Why Retailers Will Inevitably Lose The War On Thanksgiving

Simple economics -- not employer benevolence -- may eventually keep stores closed on the holiday.

In the run-up to Thanksgiving this year, TJX, the parent company to discount chains Marshalls and T.J. Maxx, has been airing an advertisement about its decision to keep its stores closed on the holiday. By bucking the national trend of starting sales on Thanksgiving Day, the spot suggests, TJX is taking a stand for family time over the holidays.

"Imagine a world where the holidays were about people again," a voice in the ad, titled "Bring Back the Holidays," intones. "Where doorbusters referred to loved ones pouring through the doors."

So is the backlash against stores opening on Thanksgiving finally bearing fruit? Are retailers ready to give the holiday back to your drunk uncle and the NFL?

Not really. Many of the nation's biggest retailers -- Walmart, Target, Kmart and Best Buy, to name just a few -- still want you to skip the apple pie Thursday evening to roam their stores for Black Friday deals. But don't be surprised if, in the coming years, retailers start reverting back to being closed on Thanksgiving Day and pushing their sales to Friday morning.

And if they do, it likely won't be because of online petitions or employee complaints.

"I suspect after this year, people will look at the numbers and conclude it doesn't make sense," said Steve Odland, current CEO of the nonprofit Committee for Economic Development and former CEO of Office Depot and Autozone.

For a lot of retailers, it already doesn't. "We consider ourselves an Associate-friendly Company and we are pleased to give Associates the time to enjoy Thanksgiving with family and friends," a TJX spokeswoman told The Huffington Post when asked why the company has decided to close its stores on the holiday. That might be true, but it's also likely that TJX keeps its doors shut because they aren't really worth opening.

Marshalls and T.J. Maxx are "off price" retailers, meaning their merchandise is always marked down from normal retail prices. The chains don't have conventional sales events the way, say, Target and Walmart do. Black Friday at its stores therefore doesn't look much different than other days, so there isn't much pressure to open the doors on Thanksgiving, too.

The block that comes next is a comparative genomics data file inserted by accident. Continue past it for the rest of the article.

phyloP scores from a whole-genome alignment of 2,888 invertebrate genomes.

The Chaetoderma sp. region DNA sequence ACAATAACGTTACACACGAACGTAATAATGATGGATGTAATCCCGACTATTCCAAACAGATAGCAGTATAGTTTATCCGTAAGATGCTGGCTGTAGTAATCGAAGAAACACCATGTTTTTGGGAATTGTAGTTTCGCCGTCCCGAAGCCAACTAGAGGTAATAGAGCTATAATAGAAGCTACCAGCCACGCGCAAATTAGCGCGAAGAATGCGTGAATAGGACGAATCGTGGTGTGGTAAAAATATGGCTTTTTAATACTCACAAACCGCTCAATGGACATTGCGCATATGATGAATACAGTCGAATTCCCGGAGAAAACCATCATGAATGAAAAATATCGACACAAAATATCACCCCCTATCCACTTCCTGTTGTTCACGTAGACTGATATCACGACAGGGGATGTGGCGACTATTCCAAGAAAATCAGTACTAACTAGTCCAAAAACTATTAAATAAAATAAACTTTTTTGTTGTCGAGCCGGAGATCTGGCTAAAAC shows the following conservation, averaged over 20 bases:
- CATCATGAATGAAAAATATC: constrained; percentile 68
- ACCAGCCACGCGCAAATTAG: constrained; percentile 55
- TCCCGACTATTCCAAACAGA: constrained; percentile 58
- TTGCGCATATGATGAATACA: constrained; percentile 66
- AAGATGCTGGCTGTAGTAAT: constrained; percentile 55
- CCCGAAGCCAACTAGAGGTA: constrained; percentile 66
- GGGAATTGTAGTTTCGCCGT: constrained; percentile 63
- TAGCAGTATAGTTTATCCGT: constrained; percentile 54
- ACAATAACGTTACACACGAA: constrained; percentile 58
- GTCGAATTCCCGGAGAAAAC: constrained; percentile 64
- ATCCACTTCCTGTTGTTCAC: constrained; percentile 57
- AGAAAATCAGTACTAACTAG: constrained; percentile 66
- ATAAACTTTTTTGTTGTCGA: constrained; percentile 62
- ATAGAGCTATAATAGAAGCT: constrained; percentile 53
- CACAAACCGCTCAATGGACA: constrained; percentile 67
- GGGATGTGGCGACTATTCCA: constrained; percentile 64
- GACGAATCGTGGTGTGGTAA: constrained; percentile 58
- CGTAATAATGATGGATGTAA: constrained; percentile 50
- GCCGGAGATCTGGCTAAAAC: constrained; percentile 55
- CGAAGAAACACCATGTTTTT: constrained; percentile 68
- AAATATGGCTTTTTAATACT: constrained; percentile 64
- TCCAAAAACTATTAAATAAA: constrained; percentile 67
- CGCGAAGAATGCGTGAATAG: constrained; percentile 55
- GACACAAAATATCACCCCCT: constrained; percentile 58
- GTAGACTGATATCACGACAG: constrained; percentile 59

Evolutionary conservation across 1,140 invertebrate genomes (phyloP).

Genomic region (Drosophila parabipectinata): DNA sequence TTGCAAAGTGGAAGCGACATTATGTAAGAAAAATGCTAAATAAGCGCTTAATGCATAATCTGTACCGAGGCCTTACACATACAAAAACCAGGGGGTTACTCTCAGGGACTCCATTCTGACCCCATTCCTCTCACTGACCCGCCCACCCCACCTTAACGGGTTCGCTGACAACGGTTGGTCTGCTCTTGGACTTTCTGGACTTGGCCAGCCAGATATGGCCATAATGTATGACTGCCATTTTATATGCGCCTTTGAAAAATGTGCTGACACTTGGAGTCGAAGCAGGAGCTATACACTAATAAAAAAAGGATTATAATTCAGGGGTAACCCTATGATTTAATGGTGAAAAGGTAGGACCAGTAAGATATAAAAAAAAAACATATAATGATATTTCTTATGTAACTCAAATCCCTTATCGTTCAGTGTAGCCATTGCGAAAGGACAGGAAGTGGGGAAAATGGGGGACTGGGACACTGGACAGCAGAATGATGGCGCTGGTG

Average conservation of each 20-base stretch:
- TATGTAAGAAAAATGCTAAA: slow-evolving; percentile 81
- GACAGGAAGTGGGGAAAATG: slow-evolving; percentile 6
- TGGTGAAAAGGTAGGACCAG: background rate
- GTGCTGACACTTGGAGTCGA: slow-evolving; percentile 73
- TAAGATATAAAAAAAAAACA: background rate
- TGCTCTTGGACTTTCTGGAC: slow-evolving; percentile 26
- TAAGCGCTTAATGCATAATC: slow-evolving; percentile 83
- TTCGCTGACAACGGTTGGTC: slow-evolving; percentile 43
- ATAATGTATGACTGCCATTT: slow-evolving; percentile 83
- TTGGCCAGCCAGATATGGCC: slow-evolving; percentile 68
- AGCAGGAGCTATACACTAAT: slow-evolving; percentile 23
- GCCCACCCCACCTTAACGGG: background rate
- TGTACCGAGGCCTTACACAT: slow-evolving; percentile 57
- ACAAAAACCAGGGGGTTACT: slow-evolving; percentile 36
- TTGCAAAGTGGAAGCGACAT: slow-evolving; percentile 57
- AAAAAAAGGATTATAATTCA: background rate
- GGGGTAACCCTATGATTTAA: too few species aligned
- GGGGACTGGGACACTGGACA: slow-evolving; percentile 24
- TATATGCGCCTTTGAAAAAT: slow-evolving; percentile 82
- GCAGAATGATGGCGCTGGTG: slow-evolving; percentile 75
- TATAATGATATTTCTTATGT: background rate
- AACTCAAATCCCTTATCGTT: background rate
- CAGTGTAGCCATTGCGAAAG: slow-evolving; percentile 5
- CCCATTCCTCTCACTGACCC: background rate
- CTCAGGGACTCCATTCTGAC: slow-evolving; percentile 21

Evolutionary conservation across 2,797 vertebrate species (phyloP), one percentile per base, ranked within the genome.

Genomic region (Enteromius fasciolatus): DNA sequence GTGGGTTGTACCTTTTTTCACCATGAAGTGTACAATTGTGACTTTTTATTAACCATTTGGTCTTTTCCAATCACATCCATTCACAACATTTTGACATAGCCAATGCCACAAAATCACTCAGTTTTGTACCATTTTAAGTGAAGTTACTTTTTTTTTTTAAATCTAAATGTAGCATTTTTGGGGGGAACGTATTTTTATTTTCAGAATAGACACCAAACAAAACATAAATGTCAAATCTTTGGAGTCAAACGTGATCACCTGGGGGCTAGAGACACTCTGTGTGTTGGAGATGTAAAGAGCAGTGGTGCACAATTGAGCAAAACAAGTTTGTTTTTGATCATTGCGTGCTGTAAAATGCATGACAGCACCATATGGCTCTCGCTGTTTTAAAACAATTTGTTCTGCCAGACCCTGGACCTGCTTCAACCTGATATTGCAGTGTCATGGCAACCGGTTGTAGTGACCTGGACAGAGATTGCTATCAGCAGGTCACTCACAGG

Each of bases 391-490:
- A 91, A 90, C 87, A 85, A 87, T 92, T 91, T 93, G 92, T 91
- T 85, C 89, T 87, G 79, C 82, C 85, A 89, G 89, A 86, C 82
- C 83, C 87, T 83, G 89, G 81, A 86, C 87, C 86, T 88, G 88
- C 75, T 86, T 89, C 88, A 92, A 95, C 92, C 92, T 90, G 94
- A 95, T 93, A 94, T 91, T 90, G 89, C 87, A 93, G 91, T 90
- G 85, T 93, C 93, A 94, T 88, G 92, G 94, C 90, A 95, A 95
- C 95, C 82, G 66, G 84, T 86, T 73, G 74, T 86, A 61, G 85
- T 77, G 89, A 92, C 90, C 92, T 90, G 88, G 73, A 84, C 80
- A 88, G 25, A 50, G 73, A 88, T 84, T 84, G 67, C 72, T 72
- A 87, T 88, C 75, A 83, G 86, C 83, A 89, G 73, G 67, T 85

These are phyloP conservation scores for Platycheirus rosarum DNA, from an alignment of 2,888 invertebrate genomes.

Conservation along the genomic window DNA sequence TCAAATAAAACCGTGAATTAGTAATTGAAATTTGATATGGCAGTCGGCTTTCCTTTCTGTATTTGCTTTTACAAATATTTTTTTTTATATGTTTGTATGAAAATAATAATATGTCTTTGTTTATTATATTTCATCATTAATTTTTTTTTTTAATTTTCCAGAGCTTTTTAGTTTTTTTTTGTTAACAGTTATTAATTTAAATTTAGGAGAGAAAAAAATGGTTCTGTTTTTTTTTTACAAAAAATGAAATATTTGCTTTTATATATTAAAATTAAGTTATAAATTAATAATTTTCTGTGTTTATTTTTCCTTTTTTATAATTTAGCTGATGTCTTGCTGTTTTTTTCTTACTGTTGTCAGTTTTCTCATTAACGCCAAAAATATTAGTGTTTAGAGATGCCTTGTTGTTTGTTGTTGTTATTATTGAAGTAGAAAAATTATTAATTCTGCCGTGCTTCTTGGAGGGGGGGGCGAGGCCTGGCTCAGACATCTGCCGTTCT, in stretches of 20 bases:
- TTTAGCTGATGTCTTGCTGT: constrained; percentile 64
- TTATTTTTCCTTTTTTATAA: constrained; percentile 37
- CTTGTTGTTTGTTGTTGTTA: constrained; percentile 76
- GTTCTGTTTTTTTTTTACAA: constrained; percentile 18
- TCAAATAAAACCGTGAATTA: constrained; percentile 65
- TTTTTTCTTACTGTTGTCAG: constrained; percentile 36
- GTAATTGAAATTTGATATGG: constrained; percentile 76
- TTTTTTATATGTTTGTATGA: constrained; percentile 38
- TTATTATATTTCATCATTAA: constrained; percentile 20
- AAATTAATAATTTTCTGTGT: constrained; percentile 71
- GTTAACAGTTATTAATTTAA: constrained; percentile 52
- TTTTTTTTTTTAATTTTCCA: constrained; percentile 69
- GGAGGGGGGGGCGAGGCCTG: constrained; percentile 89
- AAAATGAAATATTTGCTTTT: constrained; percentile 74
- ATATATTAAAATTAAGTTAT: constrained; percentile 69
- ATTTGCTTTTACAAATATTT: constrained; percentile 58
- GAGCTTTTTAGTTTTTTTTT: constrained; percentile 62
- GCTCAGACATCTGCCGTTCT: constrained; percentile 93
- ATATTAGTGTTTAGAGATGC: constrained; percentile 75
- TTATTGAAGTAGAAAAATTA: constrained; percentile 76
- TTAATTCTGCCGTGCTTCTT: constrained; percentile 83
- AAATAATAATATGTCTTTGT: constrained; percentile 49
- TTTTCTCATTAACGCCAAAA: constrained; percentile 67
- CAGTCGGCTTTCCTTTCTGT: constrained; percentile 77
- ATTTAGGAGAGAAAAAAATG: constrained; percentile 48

The same goes for some of the other big retailers who haven't caved to a holiday opening. Take Ikea, which is closed on Thanksgiving but open on Friday. Mona Liss, a company spokeswoman, told HuffPost that "it's part of our history here to respect our coworkers and their personal time and [for them] to be able to enjoy their families during the holiday. It's part of the work-life balance at Ikea."

At the same time, Liss acknowledges Ikea doesn't have traditional sales. A LACK table is probably going to cost the same the day after Thanksgiving as it does the third week of July. Ikea just doesn't feel the same Black Friday pressures as department stores.

And then there's REI. The outdoor retailer made a splash last month when it announced it would be closed for both Thanksgiving and Black Friday. REI does have major sales events. What it doesn't have is Wall Street investors to answer to. The chain is a consumer cooperative, not a publicly traded company, and can more easily go its own way when it comes to Black Friday. The company has decided to give its employees the day off with pay and urge them to enjoy the outdoors.

It's tougher for a company to resist opening on Thanksgiving if its obvious competitors are willing to do so, said Brian Yarbrough, a retail analyst at Edward Jones.

"Walmart does it, and Target doesn't want to lose out. It all comes down to a market-share game," Yarbrough said. "Once one [competitor] does it, they all feel they have to do it."

It isn't clear whether the Thanksgiving openings are even paying off, Yarbrough said. Retailers haven't been revealing their Thanksgiving Day sales and labor costs to show how worthwhile it is.

"None of the retailers last year commented on the profitability of [Thanksgiving], but several said they were really pleased with the traffic levels," Yarbrough said. "I have no idea if these sales are really profitable and if they're making a lot of money on that day. And let's be honest, it's one day."

With the growth of online sales, Yarbrough said he wouldn't be surprised to see retailers backing off of opening on Thanksgiving Day in the future. The more consumers shop online, the less important it is to have brick-and-mortar stores open, he said.

And opening your doors on the holiday is not a cheap proposition, Odland said. Many retailers offer their employees time-and-a-half or double-time pay for working that day, either because it's the right thing to do or because they couldn't staff adequately if they didn't (or perhaps a little of both). On top of the higher-than-usual labor costs, most retailers are typically only open for a few hours on Thanksgiving during the evening. That means they have a shorter window for sales but the same costly opening-and-closing routine.

Besides, Black Friday sales have bled not just into Thursday but into much of November. With the pressure retailers are under, many of the same deals slated for the day after Thanksgiving are now already available ahead of the holiday. That's one more reason not to open on Thursday, according to Odland.

"Really, they've spread the deals over the course of November," he said. "And online sales have reached such a point that it really has negated any need, in my opinion, for stores to be open on Thanksgiving."

Correction: This story incorrectly stated that Odland was the former CEO of Home Depot. He was the former CEO of Office Depot.

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